The blueprint allows for cab services to be differentiated into mini cabs, medium-sized cabs and luxury cabs, with different rates. This transportation model is expected to increase the demand for call taxis and therefore, the cabbies' income.

In an interview to the Hindu, Sanjay Ubale (Secretary of Special Projects, Govt of Maharashtra) observed that "Singapore had the same cab transport system that India now has. They changed and the drivers' income has seen a 20-fold jump."

That was 6 months ago. But black & yellow khataaras continue to rule. Mr A L Quadros, general secretary of the Bombay Taximen's union visited Singapoor, came back and declared,"Nahin chalega".

Nahin chalega ya phir hum nahin chalne denge? Quadros and co would rather eke out a living in cabs that will one day fall completely apart than switch over to more modern vehicles. Or use technology to unclog the roads of parked taxis and make them available on call instead.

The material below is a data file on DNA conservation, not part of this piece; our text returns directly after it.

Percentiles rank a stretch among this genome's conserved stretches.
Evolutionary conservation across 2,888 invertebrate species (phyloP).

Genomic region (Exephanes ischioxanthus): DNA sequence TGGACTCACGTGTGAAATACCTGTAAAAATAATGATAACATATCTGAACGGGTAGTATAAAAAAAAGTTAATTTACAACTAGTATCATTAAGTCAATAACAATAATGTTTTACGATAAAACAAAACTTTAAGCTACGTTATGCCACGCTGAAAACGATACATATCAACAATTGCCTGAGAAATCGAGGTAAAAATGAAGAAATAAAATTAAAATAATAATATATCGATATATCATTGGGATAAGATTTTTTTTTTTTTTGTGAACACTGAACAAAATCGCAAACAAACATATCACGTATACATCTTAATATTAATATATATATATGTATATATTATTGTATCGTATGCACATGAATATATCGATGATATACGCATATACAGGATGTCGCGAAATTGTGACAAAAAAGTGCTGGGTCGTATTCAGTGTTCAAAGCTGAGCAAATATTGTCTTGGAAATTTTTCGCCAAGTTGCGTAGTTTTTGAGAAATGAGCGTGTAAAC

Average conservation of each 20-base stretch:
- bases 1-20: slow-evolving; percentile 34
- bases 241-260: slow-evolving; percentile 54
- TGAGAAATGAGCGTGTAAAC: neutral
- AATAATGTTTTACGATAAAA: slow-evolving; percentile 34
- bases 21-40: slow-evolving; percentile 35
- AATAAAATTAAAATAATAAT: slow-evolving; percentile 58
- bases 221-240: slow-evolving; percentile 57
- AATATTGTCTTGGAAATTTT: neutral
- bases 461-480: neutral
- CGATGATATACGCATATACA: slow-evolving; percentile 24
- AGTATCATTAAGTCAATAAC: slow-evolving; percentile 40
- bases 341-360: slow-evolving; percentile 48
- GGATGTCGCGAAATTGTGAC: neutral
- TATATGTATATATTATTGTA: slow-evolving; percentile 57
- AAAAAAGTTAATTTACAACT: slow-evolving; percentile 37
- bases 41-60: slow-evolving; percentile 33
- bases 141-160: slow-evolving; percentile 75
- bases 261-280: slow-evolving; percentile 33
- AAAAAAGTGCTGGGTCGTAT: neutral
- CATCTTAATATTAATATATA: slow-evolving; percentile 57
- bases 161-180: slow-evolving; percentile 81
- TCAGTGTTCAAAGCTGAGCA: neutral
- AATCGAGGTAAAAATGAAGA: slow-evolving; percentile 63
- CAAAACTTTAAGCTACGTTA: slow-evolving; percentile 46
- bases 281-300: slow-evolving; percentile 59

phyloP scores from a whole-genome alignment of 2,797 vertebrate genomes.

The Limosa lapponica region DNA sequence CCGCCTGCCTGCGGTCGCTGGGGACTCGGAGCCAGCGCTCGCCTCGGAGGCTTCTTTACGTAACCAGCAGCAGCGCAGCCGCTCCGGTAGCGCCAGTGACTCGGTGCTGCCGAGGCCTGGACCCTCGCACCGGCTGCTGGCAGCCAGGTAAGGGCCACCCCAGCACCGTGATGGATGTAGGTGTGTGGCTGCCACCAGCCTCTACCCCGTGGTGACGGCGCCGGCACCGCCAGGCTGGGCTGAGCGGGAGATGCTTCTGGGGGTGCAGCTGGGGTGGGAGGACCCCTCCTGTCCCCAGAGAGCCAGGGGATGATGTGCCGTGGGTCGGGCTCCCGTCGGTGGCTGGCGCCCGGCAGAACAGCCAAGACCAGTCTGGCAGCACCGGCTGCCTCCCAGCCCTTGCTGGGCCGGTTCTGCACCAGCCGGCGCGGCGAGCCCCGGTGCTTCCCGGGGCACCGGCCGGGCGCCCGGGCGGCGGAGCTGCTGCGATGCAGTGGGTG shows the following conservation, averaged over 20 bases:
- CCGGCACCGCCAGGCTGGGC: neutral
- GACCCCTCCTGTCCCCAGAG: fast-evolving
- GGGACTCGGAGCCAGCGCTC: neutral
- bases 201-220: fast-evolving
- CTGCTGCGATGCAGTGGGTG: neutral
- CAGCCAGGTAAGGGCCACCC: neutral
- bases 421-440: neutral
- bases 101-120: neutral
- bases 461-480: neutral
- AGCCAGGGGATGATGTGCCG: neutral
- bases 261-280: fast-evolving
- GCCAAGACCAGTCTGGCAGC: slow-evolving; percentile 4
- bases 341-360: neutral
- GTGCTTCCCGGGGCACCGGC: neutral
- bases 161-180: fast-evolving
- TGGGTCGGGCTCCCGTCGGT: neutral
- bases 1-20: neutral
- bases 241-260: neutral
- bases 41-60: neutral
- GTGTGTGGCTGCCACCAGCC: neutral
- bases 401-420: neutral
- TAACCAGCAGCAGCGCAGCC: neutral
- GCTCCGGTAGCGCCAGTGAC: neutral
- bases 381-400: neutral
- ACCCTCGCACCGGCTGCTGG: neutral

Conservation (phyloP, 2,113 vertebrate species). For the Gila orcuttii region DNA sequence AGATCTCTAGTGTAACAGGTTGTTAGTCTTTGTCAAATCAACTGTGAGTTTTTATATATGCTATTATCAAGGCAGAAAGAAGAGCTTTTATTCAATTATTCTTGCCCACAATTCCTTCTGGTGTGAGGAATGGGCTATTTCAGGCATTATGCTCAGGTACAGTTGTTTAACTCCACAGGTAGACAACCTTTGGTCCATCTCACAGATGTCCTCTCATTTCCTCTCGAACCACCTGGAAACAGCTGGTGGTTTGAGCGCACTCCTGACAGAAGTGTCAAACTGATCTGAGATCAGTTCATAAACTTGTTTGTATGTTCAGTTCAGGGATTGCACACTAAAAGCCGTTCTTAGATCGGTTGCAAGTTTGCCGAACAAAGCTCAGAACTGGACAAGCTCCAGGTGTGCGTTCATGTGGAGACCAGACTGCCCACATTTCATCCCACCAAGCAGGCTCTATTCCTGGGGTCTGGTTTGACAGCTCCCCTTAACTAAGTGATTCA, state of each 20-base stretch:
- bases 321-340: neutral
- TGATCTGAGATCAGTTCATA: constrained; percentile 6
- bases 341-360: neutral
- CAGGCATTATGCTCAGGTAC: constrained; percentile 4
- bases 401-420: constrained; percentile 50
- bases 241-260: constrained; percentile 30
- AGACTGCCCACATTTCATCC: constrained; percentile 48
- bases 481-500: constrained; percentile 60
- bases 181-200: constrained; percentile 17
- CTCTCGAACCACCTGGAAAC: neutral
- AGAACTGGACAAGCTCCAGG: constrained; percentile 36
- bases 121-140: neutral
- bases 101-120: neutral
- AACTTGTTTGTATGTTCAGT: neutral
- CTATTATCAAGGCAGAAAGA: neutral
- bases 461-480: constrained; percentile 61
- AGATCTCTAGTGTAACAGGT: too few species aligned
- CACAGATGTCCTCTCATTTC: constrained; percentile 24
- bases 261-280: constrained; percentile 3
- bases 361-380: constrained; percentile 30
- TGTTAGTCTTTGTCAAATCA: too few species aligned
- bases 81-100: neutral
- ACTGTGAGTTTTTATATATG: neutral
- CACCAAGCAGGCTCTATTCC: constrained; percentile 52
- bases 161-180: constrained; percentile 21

The path to progress in this country must always be littered with protest. The taxicab's journey into the future won't be an exception!


  1. Singapore had the same transport system as India at one point of time. But when singapore changed the cab system, they also changed rules for car ownership and in a year, for personal cars, a limited number permits valid for 12 years or so have to be bid for and bought. And the bidding starts at around S $100000. Which is why personal cars are a rarity (and where there are personal cars, they are invariably merc's or bmw's )in Singapore and it is cheaper to use cabs(which explains the 20 fold jump in income). At the same time Singapore also enforces rates properly and cabbies dont cheat for fear of punishment unlike many cities in India(Delhi, B'lore, Chennai?) where cabbies and autowallahs have an absolutely free run in fleecing travellers in collusion with the powers that are supposed to control them.